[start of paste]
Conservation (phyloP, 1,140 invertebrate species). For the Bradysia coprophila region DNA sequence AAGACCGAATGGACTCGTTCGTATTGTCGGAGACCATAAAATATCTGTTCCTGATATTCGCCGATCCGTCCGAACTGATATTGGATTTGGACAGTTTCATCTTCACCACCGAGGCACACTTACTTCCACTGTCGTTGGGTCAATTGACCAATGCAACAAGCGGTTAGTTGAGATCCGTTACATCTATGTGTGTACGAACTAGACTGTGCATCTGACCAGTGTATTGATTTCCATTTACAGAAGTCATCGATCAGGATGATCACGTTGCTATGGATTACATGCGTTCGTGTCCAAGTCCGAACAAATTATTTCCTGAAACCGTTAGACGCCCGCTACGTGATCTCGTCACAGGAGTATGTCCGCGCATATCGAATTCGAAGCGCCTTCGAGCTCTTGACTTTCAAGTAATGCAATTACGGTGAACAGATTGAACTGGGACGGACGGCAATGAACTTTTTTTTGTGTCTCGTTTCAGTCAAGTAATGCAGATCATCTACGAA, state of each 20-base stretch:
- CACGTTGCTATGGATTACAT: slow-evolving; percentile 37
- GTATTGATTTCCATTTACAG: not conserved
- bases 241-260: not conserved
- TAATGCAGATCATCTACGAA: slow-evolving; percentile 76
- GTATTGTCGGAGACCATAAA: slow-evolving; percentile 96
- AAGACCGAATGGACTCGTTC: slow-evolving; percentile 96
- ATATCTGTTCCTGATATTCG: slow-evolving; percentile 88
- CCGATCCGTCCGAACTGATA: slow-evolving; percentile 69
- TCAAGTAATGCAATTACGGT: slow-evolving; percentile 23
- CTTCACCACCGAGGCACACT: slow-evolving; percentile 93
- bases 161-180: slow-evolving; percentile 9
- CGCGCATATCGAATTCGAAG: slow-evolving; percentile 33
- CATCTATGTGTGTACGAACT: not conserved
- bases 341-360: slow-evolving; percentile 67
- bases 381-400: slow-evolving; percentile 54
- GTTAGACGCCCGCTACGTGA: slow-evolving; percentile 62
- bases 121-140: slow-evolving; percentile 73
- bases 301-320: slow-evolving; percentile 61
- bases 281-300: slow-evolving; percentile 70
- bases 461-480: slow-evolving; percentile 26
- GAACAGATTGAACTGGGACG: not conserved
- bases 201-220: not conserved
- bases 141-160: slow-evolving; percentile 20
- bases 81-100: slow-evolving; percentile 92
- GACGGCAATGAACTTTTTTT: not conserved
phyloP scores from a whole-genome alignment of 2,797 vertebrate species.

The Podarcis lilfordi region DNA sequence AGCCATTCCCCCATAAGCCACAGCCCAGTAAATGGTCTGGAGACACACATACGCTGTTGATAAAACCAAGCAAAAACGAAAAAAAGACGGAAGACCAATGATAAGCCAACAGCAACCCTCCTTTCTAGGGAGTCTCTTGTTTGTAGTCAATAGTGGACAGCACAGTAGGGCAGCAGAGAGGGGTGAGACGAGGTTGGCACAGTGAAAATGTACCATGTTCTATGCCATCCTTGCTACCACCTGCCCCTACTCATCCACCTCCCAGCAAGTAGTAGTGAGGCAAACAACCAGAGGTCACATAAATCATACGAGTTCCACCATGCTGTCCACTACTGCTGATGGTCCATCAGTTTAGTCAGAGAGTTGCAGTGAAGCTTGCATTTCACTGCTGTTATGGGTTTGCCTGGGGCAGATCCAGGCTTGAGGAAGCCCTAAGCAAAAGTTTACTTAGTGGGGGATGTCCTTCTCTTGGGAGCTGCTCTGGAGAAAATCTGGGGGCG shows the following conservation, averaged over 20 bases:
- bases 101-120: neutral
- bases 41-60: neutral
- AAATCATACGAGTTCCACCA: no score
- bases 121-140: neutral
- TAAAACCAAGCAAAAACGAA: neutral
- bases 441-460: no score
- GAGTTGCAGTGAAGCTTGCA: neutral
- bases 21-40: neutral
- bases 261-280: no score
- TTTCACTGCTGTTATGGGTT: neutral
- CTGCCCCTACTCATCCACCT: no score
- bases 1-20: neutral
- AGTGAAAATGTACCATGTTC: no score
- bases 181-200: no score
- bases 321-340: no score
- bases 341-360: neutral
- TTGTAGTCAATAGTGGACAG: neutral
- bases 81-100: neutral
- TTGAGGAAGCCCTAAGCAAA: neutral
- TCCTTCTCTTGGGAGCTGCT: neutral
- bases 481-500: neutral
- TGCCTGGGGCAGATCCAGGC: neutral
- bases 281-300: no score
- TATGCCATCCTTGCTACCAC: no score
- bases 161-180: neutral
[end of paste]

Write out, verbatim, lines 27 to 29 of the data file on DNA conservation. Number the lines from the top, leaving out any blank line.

phyloP scores from a whole-genome alignment of 2,797 vertebrate species.

The Podarcis lilfordi region DNA sequence AGCCATTCCCCCATAAGCCACAGCCCAGTAAATGGTCTGGAGACACACATACGCTGTTGATAAAACCAAGCAAAAACGAAAAAAAGACGGAAGACCAATGATAAGCCAACAGCAACCCTCCTTTCTAGGGAGTCTCTTGTTTGTAGTCAATAGTGGACAGCACAGTAGGGCAGCAGAGAGGGGTGAGACGAGGTTGGCACAGTGAAAATGTACCATGTTCTATGCCATCCTTGCTACCACCTGCCCCTACTCATCCACCTCCCAGCAAGTAGTAGTGAGGCAAACAACCAGAGGTCACATAAATCATACGAGTTCCACCATGCTGTCCACTACTGCTGATGGTCCATCAGTTTAGTCAGAGAGTTGCAGTGAAGCTTGCATTTCACTGCTGTTATGGGTTTGCCTGGGGCAGATCCAGGCTTGAGGAAGCCCTAAGCAAAAGTTTACTTAGTGGGGGATGTCCTTCTCTTGGGAGCTGCTCTGGAGAAAATCTGGGGGCG shows the following conservation, averaged over 20 bases:
- bases 101-120: neutral